In vitro modeling of circulation endothelial cell function

Our group will use various in vitro approaches to study the overall function of freshly isolated CECs, and the possibility of their ex vivo expansion while maintaining their transcriptomic phenotype. Moreover, the usage of 3D (perfusable) in vitro vascular model systems will be explored to functionally characterize the interaction of CECs with blood vessels in a human context. Altogether, we aim to answer several outstanding questions, including if and how CECs home to areas of vessel injury, whether/how they can aid in repair of injured vessels, and whether aging compromises the function or reparative abilities of CECs. 


Laura de Rooij studied Biomedical Sciences at the University of Amsterdam (The Netherlands), during which she investigated the clinical relevance of colon cancer subtype diversity. She then joined the Stem Cell and Cancer Research Institute at McMaster University in Hamilton (Canada), where she studied the role of RNA binding proteins in leukemic stem cells via an in vivo two step CRISPR-Cas9-mediated screening approach. For her post-doctoral studies, she returned to Europe to work under the mentorship of Prof. Carmeliet in the lab of Angiogenesis and Vascular Metabolism at VIB-KU Leuven (Belgium). Here she led and contributed to numerous single-cell transcriptome atlases of endothelial cells, generated from a diverse range of tissues, preclinical models and clinical patient material in health and disease. Her studies have shed new light on the degree of vessel subtype heterogeneity in different tissues, as well as the altered composition and rewired molecular circuitries of endothelial cell subtypes in disease. Moreover, her efforts led to the discovery of previously unknown vascular subtypes and functions, including endothelial cells with a lipid-processing phenotype and a potential prognostic relevance in breast cancer, and endothelial cells with a putative pro-fibrotic function in COVID-19. Laura joined CeMM as principal investigator in September 2022. Her lab focuses on deciphering the transcriptomic landscape and role of circulating endothelial cells in health and aging.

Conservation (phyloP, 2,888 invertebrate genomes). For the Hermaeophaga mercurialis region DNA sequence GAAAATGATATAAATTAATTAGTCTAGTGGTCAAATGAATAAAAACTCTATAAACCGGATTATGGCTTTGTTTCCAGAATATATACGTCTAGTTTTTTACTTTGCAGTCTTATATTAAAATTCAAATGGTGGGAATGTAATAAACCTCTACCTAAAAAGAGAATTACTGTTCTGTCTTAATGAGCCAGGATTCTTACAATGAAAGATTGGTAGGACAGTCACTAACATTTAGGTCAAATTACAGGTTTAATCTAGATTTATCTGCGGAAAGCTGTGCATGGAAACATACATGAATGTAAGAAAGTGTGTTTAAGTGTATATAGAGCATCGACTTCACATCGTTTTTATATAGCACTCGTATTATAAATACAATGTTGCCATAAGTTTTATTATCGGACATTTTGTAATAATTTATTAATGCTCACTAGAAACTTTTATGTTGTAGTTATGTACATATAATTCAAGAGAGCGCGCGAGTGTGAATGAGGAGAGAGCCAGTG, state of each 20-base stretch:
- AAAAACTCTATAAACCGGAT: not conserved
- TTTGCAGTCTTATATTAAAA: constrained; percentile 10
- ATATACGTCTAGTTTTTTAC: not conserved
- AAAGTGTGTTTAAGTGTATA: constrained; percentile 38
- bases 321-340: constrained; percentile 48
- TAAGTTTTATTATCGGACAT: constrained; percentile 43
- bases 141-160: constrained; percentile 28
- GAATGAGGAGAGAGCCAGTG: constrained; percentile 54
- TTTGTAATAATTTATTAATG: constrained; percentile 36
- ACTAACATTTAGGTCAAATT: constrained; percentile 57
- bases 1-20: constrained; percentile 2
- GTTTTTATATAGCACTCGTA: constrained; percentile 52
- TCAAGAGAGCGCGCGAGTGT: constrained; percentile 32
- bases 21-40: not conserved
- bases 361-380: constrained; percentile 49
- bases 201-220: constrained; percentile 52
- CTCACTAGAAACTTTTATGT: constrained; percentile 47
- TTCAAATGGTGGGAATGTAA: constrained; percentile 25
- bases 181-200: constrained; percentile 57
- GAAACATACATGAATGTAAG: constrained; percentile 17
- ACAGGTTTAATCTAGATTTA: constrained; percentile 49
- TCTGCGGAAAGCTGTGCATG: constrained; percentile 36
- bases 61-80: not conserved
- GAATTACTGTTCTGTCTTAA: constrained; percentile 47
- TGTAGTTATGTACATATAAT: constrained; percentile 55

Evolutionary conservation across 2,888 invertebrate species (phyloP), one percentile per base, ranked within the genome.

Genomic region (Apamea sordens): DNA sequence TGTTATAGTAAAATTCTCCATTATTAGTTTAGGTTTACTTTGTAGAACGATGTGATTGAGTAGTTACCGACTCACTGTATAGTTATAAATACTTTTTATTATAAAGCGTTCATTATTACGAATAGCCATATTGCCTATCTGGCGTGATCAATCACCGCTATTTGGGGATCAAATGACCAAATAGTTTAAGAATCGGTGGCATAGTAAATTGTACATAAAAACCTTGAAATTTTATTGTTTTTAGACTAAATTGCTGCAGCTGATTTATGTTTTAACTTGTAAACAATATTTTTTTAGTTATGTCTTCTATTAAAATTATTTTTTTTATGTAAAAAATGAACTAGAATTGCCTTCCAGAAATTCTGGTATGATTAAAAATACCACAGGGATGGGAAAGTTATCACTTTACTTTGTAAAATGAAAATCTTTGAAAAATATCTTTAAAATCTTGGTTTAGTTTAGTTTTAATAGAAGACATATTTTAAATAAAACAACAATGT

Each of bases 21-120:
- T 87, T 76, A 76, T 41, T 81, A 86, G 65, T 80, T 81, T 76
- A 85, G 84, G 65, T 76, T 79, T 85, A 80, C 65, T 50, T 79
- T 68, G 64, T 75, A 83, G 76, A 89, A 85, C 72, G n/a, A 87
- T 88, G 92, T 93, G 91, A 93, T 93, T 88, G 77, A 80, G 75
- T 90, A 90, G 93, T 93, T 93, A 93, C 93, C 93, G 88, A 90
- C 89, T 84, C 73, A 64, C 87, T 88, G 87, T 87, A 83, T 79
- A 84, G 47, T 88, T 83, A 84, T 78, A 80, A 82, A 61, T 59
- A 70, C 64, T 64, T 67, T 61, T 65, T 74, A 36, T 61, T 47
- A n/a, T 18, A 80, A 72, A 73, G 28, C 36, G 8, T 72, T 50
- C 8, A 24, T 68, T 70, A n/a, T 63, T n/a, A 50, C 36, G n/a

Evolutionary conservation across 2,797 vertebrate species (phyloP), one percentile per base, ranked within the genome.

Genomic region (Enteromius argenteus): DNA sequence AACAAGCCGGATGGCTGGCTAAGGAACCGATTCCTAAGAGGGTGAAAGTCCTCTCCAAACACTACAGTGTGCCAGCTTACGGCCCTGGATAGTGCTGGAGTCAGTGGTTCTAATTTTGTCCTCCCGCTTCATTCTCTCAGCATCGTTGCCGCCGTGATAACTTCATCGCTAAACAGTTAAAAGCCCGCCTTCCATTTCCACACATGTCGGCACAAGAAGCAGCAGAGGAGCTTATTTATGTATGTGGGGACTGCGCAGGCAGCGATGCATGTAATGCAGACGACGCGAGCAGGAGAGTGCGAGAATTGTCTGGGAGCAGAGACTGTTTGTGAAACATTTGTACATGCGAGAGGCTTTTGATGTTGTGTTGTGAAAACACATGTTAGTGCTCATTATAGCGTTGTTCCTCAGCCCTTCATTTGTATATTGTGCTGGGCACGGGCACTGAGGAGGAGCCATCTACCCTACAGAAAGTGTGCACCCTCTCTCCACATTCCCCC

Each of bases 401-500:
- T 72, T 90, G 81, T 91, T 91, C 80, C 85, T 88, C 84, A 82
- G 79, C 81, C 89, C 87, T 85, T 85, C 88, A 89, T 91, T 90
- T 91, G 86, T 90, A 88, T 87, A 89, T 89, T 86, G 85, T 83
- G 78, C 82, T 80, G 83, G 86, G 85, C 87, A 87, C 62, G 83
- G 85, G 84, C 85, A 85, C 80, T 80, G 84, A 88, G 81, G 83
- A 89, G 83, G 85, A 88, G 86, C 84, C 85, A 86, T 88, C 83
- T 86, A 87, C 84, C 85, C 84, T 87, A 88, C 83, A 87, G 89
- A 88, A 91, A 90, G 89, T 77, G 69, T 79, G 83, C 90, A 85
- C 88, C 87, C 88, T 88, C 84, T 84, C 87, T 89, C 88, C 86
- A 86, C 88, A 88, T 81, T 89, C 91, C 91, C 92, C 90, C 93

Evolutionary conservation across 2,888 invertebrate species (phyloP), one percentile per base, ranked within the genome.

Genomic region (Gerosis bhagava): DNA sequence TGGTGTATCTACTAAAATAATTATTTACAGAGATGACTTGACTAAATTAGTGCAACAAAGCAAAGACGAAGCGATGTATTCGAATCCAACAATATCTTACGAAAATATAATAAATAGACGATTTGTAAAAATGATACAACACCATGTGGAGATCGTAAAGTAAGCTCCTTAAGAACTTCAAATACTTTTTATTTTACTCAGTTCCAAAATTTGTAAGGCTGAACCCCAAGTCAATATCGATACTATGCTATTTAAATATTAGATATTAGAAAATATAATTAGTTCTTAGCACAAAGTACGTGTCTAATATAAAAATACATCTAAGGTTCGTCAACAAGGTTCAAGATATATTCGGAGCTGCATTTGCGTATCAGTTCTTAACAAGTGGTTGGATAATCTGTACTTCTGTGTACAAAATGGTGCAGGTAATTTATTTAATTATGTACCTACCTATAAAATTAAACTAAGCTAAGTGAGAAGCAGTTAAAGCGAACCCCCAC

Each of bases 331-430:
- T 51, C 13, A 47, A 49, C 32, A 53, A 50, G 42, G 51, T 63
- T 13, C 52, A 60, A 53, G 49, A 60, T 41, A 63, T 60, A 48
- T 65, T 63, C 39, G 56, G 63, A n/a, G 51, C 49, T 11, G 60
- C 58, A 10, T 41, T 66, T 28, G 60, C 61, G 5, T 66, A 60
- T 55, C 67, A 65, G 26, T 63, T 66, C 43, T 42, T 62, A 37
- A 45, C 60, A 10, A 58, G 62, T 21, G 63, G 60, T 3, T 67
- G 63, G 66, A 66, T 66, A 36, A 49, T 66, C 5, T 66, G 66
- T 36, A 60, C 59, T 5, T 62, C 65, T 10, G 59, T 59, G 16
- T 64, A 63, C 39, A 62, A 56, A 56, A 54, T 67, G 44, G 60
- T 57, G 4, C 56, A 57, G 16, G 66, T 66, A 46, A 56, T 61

Selected Papers

de Rooij, L.P.M.H.*, Becker, L.M.* et al. The pulmonary vasculature in lethal COVID-19 and idiopathic pulmonary fibrosis at single cell resolution (2022). Cardiovascular Research. Online ahead of print. (abstract)

de Rooij, L.P.M.H., Becker, L.M. & Carmeliet, P. A role for the vascular endothelium in post-acute COVID-19? (2022). Circulation, 145, 1503-1505. (abstract)

Becker, L.M.*, Chen, S.H.*, Rodor, J.*, de Rooij, L.P.M.H.* et al. Deciphering endothelial heterogeneity in health and disease at single cell resolution: progress and perspectives (2022). Cardiovascular Research, cvac018. (abstract

Vujovic, A.*, de Rooij, L.P.M.H.* et al. A two-step in vivo CRISPR-Cas9 screening unveils pervasive RNA-binding protein dependencies for leukemic stem cells and identifies ELAVL1 as a therapeutic target (2022). BioRxiv. (abstract)   

Teuwen, L.A., de Rooij, L.P.M.H. et al. Tumor vessel co-option probed by single-cell analysis (2021). Cell Reports, 35, 109253. (abstract)

Kalucka, J.*, de Rooij, L.P.M.H.*, Goveia, J.* et al. A single cell transcriptome atlas of murine endothelial cells (2020). Cell, 180, 764-779. (abstract)

Goveia, J. et al. An Integrated Gene Expression Landscape Profiling Approach to Identify Lung Tumor Endothelial Cell Heterogeneity and Angiogenic Candidates (2020). Cancer Cell, 37, 21-36. (abstract)

*joint first authorship